Guaranteed just one game, No. 1 BYU volleyball focused on the playoffs

Guaranteed just one game, No. 1 BYU volleyball focused on the playoffs

(Luke Franke/Deseret News)


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Estimated read time: 4-5 minutes

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PROVO — For BYU men’s volleyball, Saturday’s match against UC Irvine is about more than a three-match winning streak against the Anteaters.

It’s about more than two of the blue bloods of college volleyball.

It’s about more than a game.

It’s about a chance at a title.

In the end, Saturday’s match against UC Irvine is as important as top-ranked BYU’s professed goal of winning the national championship.

Because that’s all the Cougars are promised.

“This is the next match, and it’s all we have guaranteed,” said BYU coach Shawn Olmstead, whose squad hosts eighth-seeded Irvine (10-19) at 7 p.m. Saturday in the Smith Fieldhouse. “We just need to focus on our opponent, and in reality, that’s all that is given to us. After that, you go play and compete to survive and live another day.”

BYU (23-3) has been able to control what it has controlled for most of the year, though. The Cougars are riding a six-match winning streak, and boast two of the top middle blockers in the nation in Price Jarman and Michael Hatch. The only senior in the usual starting lineup, Hatch ranks No. 2 nationally among middle blockers with 1.47 blocks per set. But Jarman, a sophomore, is right behind him at No. 4 nationally with 1.41 blocks per set.

Photo: Luke Franke, Deseret News
Photo: Luke Franke, Deseret News

Jarman doesn’t like to admit it, but blocking probably doesn’t mean a whole lot to a team’s win-loss ratio. Still, the energy and momentum of a defensive stop can make all the difference in a tight match.

“As far as giving the team energy, it’s probably the biggest thing,” Jarman said. “It just gives everyone a bigger mental edge after getting a big block. Everything else tends to go better after that.”

A horrible post-block celebrator by his own admission, Jarman promised to change that — “maybe take some lessons,” he quipped. But the underclassman from Las Vegas is more focused on celebrating wins — like they have all year.

“I feel like our mentality hasn’t changed,” Jarman said. “We’ve tried to stay hungry and to win every match. We’ve had that mantra all year.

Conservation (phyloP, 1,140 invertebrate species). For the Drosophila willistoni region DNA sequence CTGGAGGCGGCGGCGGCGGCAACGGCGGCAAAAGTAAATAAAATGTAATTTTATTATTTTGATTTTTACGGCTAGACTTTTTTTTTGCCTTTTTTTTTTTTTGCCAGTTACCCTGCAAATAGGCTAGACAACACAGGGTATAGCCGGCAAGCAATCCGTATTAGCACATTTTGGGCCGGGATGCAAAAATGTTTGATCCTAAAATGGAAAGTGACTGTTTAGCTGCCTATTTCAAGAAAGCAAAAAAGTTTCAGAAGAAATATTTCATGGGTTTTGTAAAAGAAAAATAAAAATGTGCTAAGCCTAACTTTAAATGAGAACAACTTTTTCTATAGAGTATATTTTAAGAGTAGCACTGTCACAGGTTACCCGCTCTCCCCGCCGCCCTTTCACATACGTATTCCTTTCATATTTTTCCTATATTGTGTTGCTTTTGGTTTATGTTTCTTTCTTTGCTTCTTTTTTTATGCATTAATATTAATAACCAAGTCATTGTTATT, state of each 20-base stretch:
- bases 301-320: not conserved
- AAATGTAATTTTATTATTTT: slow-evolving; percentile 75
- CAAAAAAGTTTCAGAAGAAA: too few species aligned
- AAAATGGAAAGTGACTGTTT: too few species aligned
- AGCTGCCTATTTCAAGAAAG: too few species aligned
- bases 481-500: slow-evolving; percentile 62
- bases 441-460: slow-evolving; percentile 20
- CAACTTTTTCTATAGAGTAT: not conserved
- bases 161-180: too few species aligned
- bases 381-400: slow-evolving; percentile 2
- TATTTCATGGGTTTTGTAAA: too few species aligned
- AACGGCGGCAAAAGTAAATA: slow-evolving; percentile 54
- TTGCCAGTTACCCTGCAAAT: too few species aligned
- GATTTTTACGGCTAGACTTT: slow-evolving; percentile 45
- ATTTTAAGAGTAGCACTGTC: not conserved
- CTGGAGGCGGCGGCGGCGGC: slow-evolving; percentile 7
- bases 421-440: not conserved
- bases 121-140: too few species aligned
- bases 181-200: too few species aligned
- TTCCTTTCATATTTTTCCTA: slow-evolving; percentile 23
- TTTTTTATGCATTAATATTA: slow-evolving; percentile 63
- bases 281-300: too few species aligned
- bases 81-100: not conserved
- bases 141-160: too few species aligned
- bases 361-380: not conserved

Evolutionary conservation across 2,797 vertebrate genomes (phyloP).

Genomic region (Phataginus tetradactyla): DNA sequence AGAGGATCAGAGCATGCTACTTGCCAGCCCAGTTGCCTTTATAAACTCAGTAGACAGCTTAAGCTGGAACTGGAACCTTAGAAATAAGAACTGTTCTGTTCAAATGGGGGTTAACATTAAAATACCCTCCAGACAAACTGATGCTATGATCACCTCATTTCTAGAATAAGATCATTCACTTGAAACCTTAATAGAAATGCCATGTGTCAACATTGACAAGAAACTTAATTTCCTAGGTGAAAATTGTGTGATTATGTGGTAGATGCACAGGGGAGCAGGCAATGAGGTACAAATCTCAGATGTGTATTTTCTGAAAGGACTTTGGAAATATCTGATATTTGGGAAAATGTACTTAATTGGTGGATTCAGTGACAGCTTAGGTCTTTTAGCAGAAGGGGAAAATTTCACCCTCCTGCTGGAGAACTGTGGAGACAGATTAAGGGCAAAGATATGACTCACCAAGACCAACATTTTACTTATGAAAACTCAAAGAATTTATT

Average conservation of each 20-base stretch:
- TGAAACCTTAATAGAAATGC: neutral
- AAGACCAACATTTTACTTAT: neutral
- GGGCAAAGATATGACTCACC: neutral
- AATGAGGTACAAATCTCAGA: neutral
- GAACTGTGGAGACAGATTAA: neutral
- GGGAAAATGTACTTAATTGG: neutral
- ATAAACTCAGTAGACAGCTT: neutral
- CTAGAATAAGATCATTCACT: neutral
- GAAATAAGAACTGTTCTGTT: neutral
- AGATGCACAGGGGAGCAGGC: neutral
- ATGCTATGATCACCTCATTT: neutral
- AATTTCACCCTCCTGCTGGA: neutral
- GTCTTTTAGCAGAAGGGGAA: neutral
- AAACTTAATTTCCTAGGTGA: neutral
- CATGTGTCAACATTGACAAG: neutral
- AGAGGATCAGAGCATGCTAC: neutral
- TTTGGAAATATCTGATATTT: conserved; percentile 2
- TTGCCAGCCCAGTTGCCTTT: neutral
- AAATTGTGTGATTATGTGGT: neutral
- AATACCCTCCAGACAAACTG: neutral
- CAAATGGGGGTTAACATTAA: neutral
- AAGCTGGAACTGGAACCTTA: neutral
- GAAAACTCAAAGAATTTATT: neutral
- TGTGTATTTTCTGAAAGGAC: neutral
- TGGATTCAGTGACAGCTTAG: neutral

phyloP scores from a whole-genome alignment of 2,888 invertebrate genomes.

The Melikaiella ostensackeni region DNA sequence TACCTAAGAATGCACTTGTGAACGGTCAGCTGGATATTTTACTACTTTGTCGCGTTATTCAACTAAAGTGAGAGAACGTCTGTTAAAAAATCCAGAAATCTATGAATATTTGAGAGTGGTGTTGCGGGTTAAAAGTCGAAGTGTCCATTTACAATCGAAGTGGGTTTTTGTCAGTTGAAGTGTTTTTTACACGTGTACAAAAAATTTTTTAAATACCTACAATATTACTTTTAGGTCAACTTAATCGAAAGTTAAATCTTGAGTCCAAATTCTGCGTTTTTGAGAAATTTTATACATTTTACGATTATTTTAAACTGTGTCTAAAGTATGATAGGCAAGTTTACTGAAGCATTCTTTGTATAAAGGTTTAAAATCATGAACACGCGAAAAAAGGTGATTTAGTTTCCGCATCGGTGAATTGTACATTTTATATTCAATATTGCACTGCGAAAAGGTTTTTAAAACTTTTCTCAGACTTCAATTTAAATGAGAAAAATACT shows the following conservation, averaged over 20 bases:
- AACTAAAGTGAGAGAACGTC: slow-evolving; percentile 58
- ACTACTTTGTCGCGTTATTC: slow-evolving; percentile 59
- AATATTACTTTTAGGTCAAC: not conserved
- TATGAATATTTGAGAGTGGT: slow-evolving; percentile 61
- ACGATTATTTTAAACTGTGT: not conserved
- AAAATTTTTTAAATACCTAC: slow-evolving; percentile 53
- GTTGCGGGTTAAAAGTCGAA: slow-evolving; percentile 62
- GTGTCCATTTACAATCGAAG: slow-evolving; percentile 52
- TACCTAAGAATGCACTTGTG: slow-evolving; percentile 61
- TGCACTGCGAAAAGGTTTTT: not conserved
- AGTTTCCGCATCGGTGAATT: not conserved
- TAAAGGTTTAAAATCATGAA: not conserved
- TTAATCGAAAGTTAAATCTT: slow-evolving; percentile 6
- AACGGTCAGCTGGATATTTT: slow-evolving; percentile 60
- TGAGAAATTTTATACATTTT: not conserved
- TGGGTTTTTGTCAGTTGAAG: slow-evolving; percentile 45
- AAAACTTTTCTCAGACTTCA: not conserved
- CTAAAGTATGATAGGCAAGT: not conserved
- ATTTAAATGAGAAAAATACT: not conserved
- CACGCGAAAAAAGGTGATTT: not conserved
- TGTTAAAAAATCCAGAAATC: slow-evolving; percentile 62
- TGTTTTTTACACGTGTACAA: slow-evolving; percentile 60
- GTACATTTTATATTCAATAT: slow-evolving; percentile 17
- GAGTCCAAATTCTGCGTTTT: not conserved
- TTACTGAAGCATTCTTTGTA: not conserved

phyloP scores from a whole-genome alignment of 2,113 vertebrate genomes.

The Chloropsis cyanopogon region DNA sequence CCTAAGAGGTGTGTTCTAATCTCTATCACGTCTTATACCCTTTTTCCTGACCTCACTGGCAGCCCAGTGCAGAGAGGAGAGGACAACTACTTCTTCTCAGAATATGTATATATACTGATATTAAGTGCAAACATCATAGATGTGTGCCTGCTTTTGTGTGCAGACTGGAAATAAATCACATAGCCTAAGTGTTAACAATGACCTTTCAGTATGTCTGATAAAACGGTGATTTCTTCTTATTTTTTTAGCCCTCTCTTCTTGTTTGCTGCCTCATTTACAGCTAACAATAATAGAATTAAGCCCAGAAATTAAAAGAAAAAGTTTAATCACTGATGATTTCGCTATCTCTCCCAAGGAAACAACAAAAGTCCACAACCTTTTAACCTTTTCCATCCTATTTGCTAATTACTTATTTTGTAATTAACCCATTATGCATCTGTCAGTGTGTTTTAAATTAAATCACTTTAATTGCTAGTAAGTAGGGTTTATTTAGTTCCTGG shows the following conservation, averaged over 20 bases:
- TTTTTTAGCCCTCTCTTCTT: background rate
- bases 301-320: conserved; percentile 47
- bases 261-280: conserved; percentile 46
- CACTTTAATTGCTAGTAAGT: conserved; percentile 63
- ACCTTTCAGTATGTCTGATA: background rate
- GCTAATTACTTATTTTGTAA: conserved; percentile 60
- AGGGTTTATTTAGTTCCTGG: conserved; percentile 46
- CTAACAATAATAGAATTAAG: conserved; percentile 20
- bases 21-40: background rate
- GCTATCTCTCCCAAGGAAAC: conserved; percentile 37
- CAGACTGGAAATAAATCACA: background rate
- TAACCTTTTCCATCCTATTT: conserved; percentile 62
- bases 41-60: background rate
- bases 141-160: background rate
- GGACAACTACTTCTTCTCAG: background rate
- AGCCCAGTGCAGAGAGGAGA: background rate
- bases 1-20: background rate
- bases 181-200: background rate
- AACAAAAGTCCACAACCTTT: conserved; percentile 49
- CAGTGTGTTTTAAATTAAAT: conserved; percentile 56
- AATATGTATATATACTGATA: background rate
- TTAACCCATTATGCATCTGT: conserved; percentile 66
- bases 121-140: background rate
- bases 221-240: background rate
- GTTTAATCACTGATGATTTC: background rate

“We’ve been preparing for this since August. It didn’t start this week.”

The Cougars come into the MPSF Tournament as prohibitive favorites, the consensus No. 1-ranked team in the latest AVCA Coaches’ Poll and Off the Block national media poll.

But BYU also comes in clicking on all cylinders. Opposite Ben Patch leads all hitters with a .384 hitting percentage, averaging a team-best 4.31 kills per set, while Jake Langlois averages 3.11 kills per set at a .321 clip.

“Our block is humongous,” Langlois quipped, before adding (only half joking), “It’s got to be the biggest block in the nation.”

BYU has also benefitted from a group of players that does more than just its assigned roles. Jarman is hitting at a team-high .527 hitting percentage, while Langlois contributes 0.99 blocks per set

In addition to his 3.12 kills per set, Brenden Sander also has 24 aces on the season, while Langlois leads the Cougars with 28 strikes from the service line.

MPSF Tournament
Quarterfinals
No. 8 UC Irvine at No. 1 BYU, 7 p.m. MT
No. 5 UC Santa Barbara at No. 4 Stanford, 7 p.m. PT
No. 6 Pepperdine at No. 3 Long Beach State, 7 p.m. PT
No. 7 Hawai'i at No. 2 UCLA, 7 p.m. PT

“In every practice, we focus on two-three things we want to get better at. For most of us, it’ll be blocking or passing or serving,” Langlois said. “We end up going through all of the skills, and at the end of the season, we’re seeing the hard work put in each of those weeks pay off.”

The Cougars know the No. 14 Anteaters well, and from more than just a pair of sweeps to end the month of January. UC Irvine has been one of the top teams in the MPSF, second perhaps only to BYU in terms of wins and national championship appearances over the past decade.

Looking across the net is like looking in a mirror, too.

The Anteaters boast four blockers who stand 6-foot-7 or taller, hitting at a .265 percentage with 1.92 blocks per set.

“They’re similar to our guys. These are two big, strong teams going at it,” Olmstead said. “I remember thinking they were a team we’d see again; but I thought that about a lot of MPSF teams. I think the fans will see that, too.”

The next match is the only one that matters for top-ranked BYU, and that’s the one that has all their attention.

Just like it’s been through the season.

“It’s the same thing we’ve always done,” Langlois said. “Each, we set a goal of winning every match, and we go and try to play as hard as we can.”

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